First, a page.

He enthuses over punk's do-it-yourself (DIY) ethic, for instance. But call it an entrepreneurial work ethic and you've got a neo-con sacred cow. (Vancouver punk Joey Shithead points this out, but Kinsella shrugs it off.) Punk also partook of Cold War apocalyptic fantasies parallel to those that would soon drive the mass revival of Christian fundamentalism -- "no future" meets the Rapture down on Death Drive.

Neo-cons hated the sixties, and punks hated hippies. In many ways punk anticipated the knee-jerk, know-nothing disdain for collective input and consequence that would become standard-issue conservative politics and culture - extreme individualism and atomized democracy.

How great a leap is it from barfing on old ladies to cutting their pension cheques?

Rush Limbaugh is punk, the Oxycontin-snorting, neo-con version of Henry Rollins. The blithely rude Paris Hilton is punk, kid sister to Courtney Love; much punk music now echoes her entitled, self-involved whine.

Punk-in-chief George W. Bush metaphorically gobs on the dead soldier's mother as he blasts past her in his motorcade. And Chrétien figuratively pelts Mr. Justice John Gomery with golf balls in a Kinsella-conceived bit of punk theatre.

Ashton Kutcher, MTV's idiot king of random cruelty, the pope of "can't you take a joke?", gives it its proper name: Our culture has been royally punked.

I'm not denying punk's salutary effects on many lives, including my own. But it's been too loyal an opposition, too close to emerging dominant values, for its own good.

The DIY model remains useful, but it just restates what countercultures always have done. And today, with far broader information within easier reach, white outsider youth culture is finally superseding punk.

By these fresher standards, Kinsella's "manifesto" is merely the nostalgia trip of a punk dinosaur and, oh yeah, total sellout.

Read More | In Depth | Posted by zoilus on Monday, August 29 at 2:29 PM | Linking Posts | Comments (4)



Very nice site!

Posted by Daniel on September 16, 2005 7:35 AM



Punk rock, in the strict musical sense, is that form of rock music characterized by economical , sometimes corporal (i.e sparse-to-non-existent solos) song structures, and usually executed in a high-tempo with aggressive energy of some source behind it.
Any and all other sociological fal de rol is superfluous, and subjective at that. You have right-wing punks, you have left-wing punks - big deal.
My point is: like the rest of the rock music canon, punk has a different set of musical values than "Pop". This has been pointed out by such writers as Carducci (Rock & The Pop Narcotic) Any commentary by pop writers is irrelevant at best, disingenuous at worst.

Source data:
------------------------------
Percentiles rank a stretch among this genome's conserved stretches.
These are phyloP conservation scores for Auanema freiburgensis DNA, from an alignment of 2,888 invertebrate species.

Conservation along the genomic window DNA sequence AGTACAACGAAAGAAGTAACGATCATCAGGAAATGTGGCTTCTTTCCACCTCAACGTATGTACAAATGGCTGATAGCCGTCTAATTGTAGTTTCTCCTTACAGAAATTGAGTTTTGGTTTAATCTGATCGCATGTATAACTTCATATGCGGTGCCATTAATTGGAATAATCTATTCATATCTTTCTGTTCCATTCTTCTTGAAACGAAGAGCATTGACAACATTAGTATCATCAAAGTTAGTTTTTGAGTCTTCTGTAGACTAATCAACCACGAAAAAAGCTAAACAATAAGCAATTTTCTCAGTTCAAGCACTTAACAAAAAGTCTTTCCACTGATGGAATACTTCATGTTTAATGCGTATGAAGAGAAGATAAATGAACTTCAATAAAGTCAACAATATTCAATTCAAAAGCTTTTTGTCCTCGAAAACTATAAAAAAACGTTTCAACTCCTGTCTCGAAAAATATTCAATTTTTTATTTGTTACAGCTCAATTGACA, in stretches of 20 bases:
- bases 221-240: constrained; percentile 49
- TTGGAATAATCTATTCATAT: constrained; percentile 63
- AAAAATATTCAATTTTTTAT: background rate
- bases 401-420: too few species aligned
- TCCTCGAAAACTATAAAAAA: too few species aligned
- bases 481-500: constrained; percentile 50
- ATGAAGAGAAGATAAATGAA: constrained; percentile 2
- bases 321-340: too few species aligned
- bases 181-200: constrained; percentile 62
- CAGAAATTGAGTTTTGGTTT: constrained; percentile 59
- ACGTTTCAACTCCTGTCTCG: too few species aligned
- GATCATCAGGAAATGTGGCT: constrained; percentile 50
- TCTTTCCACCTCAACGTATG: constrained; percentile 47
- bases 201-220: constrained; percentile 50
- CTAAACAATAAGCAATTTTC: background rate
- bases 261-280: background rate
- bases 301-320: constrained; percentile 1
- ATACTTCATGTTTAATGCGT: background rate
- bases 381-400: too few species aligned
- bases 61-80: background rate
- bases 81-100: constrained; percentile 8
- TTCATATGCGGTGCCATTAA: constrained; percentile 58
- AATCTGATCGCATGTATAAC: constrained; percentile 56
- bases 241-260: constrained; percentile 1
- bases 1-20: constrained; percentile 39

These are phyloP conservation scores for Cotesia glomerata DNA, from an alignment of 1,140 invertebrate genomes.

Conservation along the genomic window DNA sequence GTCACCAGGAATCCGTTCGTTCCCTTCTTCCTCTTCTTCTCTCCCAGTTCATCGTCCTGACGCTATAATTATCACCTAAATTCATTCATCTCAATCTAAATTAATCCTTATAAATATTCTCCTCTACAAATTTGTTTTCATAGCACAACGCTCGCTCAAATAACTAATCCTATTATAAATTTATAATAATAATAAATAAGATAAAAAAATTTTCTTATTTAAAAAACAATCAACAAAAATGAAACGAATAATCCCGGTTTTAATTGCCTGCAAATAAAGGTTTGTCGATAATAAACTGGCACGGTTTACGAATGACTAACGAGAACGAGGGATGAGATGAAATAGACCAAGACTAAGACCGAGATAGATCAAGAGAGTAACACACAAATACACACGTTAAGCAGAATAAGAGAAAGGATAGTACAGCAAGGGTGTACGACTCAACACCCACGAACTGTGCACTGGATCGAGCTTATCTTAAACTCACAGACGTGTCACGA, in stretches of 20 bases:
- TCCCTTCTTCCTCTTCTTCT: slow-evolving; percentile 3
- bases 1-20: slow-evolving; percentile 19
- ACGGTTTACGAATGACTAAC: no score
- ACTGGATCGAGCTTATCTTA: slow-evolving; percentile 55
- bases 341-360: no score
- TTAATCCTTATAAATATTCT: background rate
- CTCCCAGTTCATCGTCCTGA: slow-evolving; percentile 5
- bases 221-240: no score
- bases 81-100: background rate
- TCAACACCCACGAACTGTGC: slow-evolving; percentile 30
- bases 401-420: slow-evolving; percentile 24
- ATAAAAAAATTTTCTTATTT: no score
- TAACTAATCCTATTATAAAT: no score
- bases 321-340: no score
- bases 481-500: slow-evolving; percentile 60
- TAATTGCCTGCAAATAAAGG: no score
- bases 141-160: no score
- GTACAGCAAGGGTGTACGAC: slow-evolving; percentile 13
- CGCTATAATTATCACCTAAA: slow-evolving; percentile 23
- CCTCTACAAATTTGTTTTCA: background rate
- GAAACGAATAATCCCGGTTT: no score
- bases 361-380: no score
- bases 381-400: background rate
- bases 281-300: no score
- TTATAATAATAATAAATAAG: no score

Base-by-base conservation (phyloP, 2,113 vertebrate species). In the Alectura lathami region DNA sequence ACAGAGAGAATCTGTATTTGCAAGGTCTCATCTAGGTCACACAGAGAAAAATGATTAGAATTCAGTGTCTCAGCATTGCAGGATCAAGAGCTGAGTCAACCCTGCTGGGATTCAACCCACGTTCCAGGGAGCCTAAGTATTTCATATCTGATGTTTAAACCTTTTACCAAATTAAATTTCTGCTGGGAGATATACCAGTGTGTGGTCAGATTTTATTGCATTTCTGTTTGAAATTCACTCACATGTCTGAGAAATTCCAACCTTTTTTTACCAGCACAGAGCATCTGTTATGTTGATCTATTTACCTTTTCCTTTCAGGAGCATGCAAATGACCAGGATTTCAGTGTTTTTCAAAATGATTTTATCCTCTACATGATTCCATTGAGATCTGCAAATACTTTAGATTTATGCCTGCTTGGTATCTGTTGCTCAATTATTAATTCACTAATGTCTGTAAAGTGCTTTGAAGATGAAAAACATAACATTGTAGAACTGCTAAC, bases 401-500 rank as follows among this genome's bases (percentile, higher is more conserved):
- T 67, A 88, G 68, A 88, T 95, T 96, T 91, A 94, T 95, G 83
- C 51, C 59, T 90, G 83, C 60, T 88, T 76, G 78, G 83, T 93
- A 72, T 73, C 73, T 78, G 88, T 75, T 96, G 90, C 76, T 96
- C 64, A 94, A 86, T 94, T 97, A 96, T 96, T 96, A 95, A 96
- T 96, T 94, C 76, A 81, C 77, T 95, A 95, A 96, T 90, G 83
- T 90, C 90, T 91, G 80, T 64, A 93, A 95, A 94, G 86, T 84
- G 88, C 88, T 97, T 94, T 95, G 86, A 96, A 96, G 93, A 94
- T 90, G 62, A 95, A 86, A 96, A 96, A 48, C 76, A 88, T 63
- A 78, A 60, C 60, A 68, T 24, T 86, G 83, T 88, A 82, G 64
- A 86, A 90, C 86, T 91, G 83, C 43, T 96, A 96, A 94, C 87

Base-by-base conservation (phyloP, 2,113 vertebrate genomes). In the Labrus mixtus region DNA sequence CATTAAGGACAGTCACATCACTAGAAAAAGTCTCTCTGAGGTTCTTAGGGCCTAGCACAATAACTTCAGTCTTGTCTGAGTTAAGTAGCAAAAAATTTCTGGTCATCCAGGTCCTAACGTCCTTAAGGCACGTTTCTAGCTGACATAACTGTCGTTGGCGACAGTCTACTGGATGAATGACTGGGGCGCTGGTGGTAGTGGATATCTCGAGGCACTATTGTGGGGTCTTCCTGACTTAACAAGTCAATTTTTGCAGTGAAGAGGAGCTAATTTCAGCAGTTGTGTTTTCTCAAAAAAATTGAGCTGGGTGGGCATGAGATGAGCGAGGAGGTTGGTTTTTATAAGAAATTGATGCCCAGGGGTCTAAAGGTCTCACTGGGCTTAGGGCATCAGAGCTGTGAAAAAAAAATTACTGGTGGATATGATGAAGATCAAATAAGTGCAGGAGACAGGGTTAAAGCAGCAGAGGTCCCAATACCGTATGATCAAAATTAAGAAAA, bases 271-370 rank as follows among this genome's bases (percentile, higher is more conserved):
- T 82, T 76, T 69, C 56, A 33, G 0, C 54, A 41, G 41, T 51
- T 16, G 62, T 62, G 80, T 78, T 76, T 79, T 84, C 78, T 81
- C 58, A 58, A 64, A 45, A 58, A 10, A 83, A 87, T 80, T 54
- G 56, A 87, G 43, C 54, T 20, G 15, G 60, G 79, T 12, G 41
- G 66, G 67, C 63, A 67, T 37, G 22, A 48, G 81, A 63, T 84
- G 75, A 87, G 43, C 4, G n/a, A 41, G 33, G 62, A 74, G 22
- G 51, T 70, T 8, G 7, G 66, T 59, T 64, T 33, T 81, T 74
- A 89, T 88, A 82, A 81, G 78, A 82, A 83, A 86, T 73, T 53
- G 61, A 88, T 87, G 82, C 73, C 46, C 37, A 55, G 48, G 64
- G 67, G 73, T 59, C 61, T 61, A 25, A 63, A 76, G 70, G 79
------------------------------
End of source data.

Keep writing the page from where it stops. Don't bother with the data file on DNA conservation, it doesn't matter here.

It's been a while since I heard the Hot Nasties, so I can't really comment on whether they were any good. I listen to recordings, not memoirs, though, and quite frankly I don't see the point to Mr Kinsella's book. From what I understand, he's playing up the sociological aspects of the genre more than the actual music per se. This has been the main stumbling block of punk rock since 1977. Did the Electric Eels, or the Ramones worry about such matters when they were defining the genre? I think not....
BF Mowat
PS Eisiger Wind 45 (1980) by Lilliput still rules...ROS remind me of them. You should check into this Carl...

Posted by Bruce Mowat on September 1, 2005 9:43 AM



Hi Carl. I'm not an intellectual but I am a fan of your column. I just wanted to say thanks for the August 27 one. I like to see Warren called occasionally on obvious bullshit. In the little press-release feature the Globe ran on him the previous week, he dissed Joe Strummer and Iggy Pop for selling out, but the author didn't bother to point out the irony therein. And I said to myself, "where is the guy to do the irony-pointing-out?"

I went to school with Warren in the mid-80s. His Ottawa house was decorated at one time with posters of himself. Sometimes you can lose the forest in the trees.

Posted by Robert on September 1, 2005 7:46 AM



I'm not at all surprised at Kinsella's response to your article. This guy is VERY sensitive about his punk cred and HATES anyone criticizing it.
I called him on his support of John Tory during the last Toronto mayoral campaign and basically said Tory was a corporate tool and so was anyone who supported him and I told him he shold take his book and shove it right up his sell-out ass (ok well what I lacked in finesse I made-up for in PUNK belligerence). He FLIPPED OUT and instead of addressing any of my specific comments he kept asking me for my name. He called me a chicken-shit and demanded I tell him who I was.
I responded that I didn't think my identity had any relevance to the issues at hand and then he said that I was so obsessed with him I must want to 'go on a date' with him.
Basically he was trying to get me with 'you want me in a gay way' which works in school playgrounds everywhere I'm sure but is somewhat ineffective when lobbed at an out adult gay man.
Anyway I called him a sell-out and here's a direct quote from an email response I received from him:

"You sure are angry. Your stuff ranks with some of the hatemail I periodically get from neo-Nazis. Seriously."

Anyway Carl you got him bad and he knows it - anyone who calls him on his bullshit is either a 'prissy arsewipe' or a 'neo-nazi'.
Oh and where I come from 'nancy-boy' is a term of endearment. Wear it with pride.

Posted by Justin on August 30, 2005 1:42 PM